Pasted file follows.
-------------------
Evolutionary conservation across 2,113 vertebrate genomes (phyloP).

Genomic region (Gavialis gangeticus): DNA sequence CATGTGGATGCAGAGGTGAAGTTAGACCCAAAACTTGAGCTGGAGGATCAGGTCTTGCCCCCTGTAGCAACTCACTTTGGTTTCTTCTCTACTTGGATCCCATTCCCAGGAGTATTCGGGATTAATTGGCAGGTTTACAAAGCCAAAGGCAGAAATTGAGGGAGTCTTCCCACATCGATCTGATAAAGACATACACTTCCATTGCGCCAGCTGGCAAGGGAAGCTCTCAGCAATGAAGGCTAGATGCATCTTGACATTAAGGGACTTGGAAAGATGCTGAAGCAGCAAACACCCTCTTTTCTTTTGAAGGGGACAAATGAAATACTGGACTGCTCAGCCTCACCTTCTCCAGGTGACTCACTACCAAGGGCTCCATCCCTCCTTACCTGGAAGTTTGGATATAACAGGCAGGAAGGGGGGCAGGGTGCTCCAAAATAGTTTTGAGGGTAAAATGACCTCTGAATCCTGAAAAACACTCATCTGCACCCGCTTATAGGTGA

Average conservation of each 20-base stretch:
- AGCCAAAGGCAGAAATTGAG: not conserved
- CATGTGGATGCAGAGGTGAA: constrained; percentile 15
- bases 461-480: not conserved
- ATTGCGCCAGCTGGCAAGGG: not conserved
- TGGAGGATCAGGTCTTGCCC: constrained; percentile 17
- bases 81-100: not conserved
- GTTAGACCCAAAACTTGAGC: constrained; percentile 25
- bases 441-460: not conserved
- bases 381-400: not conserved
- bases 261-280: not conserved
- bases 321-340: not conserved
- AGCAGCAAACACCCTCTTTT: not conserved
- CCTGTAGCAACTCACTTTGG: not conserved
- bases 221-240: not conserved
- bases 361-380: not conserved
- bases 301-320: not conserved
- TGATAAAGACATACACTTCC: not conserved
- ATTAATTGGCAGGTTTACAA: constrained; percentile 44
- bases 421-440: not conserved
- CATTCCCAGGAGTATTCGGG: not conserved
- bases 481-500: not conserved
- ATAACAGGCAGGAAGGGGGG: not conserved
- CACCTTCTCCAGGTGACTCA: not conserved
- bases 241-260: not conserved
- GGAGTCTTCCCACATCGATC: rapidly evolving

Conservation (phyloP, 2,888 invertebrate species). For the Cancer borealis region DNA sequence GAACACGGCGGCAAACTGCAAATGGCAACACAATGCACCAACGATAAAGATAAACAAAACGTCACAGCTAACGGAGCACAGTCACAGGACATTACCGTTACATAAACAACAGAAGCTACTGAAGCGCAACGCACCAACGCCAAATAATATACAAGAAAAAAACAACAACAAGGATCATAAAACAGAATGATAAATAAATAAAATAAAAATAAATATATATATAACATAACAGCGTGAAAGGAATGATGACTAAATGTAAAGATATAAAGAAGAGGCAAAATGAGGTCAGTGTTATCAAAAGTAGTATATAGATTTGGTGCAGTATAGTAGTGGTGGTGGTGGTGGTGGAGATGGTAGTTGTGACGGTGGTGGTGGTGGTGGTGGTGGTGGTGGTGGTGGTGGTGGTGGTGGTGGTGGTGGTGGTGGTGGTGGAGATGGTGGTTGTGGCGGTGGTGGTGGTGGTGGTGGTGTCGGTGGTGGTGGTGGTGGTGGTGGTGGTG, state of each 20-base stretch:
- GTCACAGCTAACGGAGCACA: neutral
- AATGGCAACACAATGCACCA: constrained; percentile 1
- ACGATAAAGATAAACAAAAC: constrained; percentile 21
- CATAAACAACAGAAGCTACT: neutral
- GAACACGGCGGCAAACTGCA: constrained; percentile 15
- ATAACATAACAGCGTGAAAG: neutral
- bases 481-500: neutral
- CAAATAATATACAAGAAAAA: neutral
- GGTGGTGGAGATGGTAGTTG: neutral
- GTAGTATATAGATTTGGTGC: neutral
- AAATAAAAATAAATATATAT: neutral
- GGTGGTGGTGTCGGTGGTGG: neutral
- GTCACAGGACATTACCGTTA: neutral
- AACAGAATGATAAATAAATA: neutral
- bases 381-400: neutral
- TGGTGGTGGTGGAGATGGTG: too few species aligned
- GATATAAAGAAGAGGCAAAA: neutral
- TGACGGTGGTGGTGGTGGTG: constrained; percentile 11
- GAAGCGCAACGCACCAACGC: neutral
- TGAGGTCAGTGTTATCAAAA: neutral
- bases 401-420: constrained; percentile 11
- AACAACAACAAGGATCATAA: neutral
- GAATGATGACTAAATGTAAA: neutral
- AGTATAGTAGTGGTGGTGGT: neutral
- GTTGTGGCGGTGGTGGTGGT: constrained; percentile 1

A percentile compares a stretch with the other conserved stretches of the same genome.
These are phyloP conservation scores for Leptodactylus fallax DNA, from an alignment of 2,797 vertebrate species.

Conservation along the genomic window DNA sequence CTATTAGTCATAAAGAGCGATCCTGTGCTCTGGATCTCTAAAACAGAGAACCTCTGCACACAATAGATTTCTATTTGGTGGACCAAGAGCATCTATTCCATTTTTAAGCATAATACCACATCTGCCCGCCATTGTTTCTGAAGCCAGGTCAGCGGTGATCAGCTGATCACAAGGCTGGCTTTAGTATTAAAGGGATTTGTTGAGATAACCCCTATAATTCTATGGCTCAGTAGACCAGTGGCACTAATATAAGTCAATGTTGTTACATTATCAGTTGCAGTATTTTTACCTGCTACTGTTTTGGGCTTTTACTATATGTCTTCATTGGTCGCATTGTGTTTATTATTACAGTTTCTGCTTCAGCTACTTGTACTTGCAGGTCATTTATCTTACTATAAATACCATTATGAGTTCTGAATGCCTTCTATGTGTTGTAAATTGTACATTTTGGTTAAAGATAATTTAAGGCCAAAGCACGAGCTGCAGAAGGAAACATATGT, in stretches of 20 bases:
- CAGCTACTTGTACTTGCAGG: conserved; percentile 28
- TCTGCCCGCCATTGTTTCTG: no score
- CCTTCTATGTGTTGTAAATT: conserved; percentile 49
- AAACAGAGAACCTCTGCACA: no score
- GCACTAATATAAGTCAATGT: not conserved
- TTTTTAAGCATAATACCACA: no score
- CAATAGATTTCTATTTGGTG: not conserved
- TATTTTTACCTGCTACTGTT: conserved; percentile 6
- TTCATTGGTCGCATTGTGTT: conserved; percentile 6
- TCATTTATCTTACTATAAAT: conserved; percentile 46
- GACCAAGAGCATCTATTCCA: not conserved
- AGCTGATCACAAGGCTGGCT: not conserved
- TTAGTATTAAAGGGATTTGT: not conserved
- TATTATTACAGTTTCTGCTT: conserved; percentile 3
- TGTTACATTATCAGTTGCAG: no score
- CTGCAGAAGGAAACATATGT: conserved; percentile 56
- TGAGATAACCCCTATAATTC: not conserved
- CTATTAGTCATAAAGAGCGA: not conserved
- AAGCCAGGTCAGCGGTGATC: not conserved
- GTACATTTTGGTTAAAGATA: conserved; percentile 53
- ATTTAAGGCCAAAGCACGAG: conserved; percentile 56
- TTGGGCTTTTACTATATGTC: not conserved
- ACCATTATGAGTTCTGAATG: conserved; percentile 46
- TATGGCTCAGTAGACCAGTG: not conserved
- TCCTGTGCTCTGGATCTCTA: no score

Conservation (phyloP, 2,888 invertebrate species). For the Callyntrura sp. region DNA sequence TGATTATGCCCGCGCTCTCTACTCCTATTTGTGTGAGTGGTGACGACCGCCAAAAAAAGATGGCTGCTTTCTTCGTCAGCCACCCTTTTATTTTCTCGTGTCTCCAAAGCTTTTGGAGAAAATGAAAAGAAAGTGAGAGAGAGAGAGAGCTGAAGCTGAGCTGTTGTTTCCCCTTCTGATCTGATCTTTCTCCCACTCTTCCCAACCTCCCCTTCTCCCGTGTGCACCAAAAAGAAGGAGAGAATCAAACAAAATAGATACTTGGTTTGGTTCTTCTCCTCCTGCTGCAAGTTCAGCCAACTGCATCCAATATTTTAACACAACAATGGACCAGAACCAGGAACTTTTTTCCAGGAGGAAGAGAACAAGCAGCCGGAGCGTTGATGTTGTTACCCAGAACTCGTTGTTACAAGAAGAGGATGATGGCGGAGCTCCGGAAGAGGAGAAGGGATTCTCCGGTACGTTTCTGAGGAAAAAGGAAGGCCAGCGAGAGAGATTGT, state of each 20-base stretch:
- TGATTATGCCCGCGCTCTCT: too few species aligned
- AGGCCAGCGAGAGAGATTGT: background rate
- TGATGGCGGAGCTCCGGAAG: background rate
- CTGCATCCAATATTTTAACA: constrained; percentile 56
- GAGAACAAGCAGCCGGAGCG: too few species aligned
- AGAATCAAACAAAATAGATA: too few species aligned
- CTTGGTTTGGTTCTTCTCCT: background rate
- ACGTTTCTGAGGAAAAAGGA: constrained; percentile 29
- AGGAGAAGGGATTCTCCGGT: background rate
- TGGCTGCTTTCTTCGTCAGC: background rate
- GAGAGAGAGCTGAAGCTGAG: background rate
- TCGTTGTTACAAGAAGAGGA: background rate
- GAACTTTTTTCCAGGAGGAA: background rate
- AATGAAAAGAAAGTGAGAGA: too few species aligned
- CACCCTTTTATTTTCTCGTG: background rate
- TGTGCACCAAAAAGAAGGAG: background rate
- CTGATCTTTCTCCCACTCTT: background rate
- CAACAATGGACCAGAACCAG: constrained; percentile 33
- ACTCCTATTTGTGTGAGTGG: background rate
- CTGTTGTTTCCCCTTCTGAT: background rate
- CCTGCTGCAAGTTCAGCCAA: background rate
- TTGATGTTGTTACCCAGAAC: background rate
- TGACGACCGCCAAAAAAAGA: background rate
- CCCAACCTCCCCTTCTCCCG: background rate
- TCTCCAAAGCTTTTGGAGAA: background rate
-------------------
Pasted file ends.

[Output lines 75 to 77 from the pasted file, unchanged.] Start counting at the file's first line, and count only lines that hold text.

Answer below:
- CTATTAGTCATAAAGAGCGA: not conserved
- AAGCCAGGTCAGCGGTGATC: not conserved
- GTACATTTTGGTTAAAGATA: conserved; percentile 53